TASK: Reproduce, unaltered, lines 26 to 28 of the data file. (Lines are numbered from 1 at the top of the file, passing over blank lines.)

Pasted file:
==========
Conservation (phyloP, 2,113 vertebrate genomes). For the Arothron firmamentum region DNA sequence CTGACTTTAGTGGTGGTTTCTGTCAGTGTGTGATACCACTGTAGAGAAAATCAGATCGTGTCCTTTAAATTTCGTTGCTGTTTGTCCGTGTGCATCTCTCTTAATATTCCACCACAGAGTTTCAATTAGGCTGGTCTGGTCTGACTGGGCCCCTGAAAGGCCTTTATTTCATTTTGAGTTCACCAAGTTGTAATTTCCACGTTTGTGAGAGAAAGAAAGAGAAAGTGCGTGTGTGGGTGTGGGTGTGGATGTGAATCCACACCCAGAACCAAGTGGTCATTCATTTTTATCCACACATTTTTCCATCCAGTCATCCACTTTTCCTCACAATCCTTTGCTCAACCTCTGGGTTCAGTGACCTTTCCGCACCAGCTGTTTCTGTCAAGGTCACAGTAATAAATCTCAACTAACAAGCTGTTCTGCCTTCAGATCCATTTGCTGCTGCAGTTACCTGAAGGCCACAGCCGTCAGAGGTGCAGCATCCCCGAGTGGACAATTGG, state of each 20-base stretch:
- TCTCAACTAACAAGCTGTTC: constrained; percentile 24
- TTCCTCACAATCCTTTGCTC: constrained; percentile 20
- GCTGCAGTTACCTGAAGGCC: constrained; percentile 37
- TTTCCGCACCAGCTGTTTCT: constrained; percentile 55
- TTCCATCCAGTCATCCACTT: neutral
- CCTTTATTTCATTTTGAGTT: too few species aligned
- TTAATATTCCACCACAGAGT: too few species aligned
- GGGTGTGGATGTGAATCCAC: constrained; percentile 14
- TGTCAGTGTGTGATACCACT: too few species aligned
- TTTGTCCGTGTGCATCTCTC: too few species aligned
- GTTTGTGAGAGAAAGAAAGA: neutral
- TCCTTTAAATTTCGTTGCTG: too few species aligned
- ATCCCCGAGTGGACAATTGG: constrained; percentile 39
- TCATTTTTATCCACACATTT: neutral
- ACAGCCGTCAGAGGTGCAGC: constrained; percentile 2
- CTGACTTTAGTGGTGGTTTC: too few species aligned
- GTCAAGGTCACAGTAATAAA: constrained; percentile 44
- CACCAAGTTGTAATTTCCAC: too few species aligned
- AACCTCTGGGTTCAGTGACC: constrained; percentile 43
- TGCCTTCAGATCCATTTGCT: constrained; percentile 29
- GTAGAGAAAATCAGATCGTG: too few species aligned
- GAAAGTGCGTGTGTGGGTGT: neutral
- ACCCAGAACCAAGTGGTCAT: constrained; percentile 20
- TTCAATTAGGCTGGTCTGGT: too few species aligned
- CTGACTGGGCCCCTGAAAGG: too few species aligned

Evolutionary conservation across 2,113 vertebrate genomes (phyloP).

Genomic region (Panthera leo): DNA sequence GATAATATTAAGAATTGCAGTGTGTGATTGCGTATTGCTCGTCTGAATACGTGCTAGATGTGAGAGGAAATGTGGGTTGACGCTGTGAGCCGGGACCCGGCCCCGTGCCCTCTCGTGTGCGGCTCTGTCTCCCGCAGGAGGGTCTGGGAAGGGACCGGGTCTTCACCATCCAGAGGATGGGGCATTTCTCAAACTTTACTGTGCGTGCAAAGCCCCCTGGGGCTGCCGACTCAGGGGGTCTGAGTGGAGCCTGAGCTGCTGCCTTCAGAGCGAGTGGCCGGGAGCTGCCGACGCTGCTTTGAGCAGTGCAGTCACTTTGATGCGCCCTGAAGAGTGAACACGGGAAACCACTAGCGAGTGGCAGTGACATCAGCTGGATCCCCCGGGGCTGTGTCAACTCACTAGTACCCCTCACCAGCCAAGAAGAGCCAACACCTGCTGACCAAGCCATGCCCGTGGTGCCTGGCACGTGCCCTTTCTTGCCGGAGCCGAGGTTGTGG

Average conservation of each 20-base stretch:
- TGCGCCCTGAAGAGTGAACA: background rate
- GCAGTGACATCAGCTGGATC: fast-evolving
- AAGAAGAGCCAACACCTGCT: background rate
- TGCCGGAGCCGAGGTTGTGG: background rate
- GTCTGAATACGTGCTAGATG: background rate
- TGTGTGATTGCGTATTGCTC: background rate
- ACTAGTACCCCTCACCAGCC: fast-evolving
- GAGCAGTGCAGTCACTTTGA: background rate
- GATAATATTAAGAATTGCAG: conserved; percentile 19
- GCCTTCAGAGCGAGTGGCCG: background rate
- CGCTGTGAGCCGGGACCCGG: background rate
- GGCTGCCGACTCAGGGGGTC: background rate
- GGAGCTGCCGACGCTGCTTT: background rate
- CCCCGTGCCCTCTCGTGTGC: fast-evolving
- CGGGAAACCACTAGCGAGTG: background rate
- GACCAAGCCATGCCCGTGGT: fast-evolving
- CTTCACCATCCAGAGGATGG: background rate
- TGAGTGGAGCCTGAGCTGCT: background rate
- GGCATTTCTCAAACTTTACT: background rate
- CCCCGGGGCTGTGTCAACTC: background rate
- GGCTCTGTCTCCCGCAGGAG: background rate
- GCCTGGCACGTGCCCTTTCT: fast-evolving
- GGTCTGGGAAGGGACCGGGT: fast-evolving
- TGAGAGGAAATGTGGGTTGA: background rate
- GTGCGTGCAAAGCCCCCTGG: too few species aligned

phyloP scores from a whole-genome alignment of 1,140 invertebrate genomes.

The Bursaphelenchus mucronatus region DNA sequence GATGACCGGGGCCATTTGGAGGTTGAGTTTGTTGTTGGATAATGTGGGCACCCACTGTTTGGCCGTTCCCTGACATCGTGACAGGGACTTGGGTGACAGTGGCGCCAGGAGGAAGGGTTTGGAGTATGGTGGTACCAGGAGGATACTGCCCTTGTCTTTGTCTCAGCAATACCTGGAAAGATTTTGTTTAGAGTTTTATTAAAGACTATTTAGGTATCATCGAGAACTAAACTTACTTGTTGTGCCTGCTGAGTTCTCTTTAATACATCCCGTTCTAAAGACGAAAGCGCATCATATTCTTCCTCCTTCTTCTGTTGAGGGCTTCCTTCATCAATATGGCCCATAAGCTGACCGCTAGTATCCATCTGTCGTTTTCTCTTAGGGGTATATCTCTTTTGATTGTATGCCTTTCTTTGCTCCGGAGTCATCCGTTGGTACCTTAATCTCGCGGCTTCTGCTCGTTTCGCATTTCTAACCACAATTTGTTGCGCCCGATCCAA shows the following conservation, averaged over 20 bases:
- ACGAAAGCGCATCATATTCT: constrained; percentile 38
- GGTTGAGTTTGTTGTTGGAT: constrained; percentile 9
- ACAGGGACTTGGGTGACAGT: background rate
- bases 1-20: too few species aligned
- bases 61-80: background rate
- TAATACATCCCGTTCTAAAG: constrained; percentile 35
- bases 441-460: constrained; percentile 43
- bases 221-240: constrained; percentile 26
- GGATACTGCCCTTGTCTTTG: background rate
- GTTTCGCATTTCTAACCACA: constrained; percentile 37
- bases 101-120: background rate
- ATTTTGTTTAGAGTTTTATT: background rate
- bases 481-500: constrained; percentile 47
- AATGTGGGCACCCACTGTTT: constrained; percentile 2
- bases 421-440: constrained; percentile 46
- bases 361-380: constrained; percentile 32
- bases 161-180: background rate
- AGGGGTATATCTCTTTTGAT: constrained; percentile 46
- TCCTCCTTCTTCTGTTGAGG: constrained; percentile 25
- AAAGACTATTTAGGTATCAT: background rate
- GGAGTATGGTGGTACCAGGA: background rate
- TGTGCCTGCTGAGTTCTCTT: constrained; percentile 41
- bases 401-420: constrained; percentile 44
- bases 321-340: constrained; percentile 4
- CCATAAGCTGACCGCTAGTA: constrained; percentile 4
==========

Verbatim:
- CTGACTGGGCCCCTGAAAGG: too few species aligned

Evolutionary conservation across 2,113 vertebrate genomes (phyloP).

Genomic region (Panthera leo): DNA sequence GATAATATTAAGAATTGCAGTGTGTGATTGCGTATTGCTCGTCTGAATACGTGCTAGATGTGAGAGGAAATGTGGGTTGACGCTGTGAGCCGGGACCCGGCCCCGTGCCCTCTCGTGTGCGGCTCTGTCTCCCGCAGGAGGGTCTGGGAAGGGACCGGGTCTTCACCATCCAGAGGATGGGGCATTTCTCAAACTTTACTGTGCGTGCAAAGCCCCCTGGGGCTGCCGACTCAGGGGGTCTGAGTGGAGCCTGAGCTGCTGCCTTCAGAGCGAGTGGCCGGGAGCTGCCGACGCTGCTTTGAGCAGTGCAGTCACTTTGATGCGCCCTGAAGAGTGAACACGGGAAACCACTAGCGAGTGGCAGTGACATCAGCTGGATCCCCCGGGGCTGTGTCAACTCACTAGTACCCCTCACCAGCCAAGAAGAGCCAACACCTGCTGACCAAGCCATGCCCGTGGTGCCTGGCACGTGCCCTTTCTTGCCGGAGCCGAGGTTGTGG